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A Selection of Performances

As Jerry in the Zoo Story
by Edward Albee

This play was THE play (which I read when I was 17) that most influenced my wanting to become an actor and also a playwright. Jerry is a wise, transient, with great compassion and insight, but he's also confused, frightened, self-testing. A complicated role and play, but very challenging and rewarding. You can abandon yourself to a character like this once your prep work is done and art can happen - true inspiration. And it did for me in this role.

"Jerry is played by John Monteleone, an actor who is more than capable of handling Mr. Albee's complex character... his performance is a mixture of wild-eyed fear and soaring strength."
Leah D. Frank,
THE NEW YORK TIMES


(backstage gossip):

I ABSOLUTELY LOVE THIS PLAY! This play is truly a GREAT WORK OF ART and a great work of playwriting and craft. This play and The American Dream were two of my favorite plays when I was 17 and the character of Jerry was one of those roles that excited me so much I wanted to become an actor - I begged the drama coaches in my High School and College to do the play casting me as Jerry. I am not all that crazy about Albee's other works although I know he's a great writer - I don't like full-length plays as much as one -acts (that's not a 100% truth) but there is something profound about what is going down in this play and I love the one-act form - I like 10 minute plays too - you can create a metaphor, an allegory, a statement and even work through some dense dialogue in a short period of time. Obviously longer plays, if written well, allow for a great many more intricate levels and layers.

I'm not sure why at 17 I loved reading the play so much. I think growing up, we need and want to be heard, listened, acknowledged and we understand the pain of adults not listening to us or taking us as seriously as they really need to - because we take ourselves seriously at any age. On a more artistic front, the play allows Jerry and Peter to really NEED one another - Jerry needs to reach those people who have alienated him from society, as a means of last redemption - a Christ-Like Mythic Image I suppose - and Peter is a suppressed, unhappy man who somehow admires Jerry's openness, honesty, passion and purity, all of which have been replaced with cliché's of living for Peter. This is a bare overview but that is the crux of the play. I was able to perform this at a small theatre in Long Island when I was 34, double the age of 17 ironically. Lane Luckert, a great actor and comic actor as well, worked in the box office, I taught acting and we squeezed in a rehearsal of the play after we were done with all the other tasks of being part of a theatre. Lane was really supportive in this play - very easy to work off of, always responding to what I was doing or saying and vice versa. This is where acting becomes so interesting - when you have two great roles and two competent actors learning how to react and act from those inner nuances of two people you are not - but understand, who begin this amazing dance. The surprises are all that matter really, and getting to the place where you don't hurt the script but change moments every time you do the work, it exciting and revealing about who you are, who the character is, what acting is, and being IN the art. Being IN the creation of a character's humanity, is expanding your own simultaneously - there is no other art that can connect you to what it means to be as human as acting in a GREAT role. Typecasting, doing the play or film for money or to be "part of the team telling the story" sucks to me. Just SUCKS.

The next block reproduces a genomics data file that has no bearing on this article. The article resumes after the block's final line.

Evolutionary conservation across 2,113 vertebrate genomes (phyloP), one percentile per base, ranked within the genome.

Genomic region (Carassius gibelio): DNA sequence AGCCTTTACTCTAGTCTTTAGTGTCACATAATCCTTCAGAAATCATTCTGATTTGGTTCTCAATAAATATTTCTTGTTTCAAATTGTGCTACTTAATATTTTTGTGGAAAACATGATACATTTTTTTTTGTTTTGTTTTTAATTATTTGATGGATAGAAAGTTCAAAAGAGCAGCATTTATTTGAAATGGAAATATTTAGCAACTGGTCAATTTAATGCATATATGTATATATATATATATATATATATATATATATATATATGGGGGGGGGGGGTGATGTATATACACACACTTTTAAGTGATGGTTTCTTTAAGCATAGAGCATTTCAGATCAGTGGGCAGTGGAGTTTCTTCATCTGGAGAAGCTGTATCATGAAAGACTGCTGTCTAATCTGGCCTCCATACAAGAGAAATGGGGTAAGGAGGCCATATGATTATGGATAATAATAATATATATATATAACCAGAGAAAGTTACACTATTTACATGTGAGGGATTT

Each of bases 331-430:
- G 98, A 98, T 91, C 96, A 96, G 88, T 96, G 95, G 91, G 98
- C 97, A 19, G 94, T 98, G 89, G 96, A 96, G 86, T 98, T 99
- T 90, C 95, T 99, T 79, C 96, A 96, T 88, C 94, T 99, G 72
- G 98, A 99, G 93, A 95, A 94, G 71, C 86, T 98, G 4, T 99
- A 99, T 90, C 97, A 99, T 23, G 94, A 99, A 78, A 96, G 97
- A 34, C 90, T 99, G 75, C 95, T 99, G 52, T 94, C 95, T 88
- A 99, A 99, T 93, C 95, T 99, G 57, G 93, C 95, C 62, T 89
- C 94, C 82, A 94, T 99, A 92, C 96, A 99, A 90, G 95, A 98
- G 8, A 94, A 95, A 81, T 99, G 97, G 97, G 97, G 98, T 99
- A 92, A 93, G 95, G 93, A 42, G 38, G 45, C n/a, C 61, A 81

The director just ran through the play - this was really upsetting but I was used to this dude after working at that theatre for a while - so I found ways to discover the work without the director. I learned to say yes, and nod, smile and then do what I wanted anyway. Bad directors are abundant - it's an amazing reality - when you find a good one - MARRY THEM (artistically I mean). Nevertheless, we did the play and I explored the character in many ways with each performance as that was the freedom of working in a small, non-equity company for me and why I did it - I wanted to find the play, the character, and the only way for me is deep rehearsals, and performances. I later directed this play with advanced adult acting students of mine. I want to make the film of this play - maybe I should talk to Albee about it.

The reviews were good. I think by this point I didn't care about the review as much as how I felt about what I was creating artistically. I was never satisfied. I suppose I never am.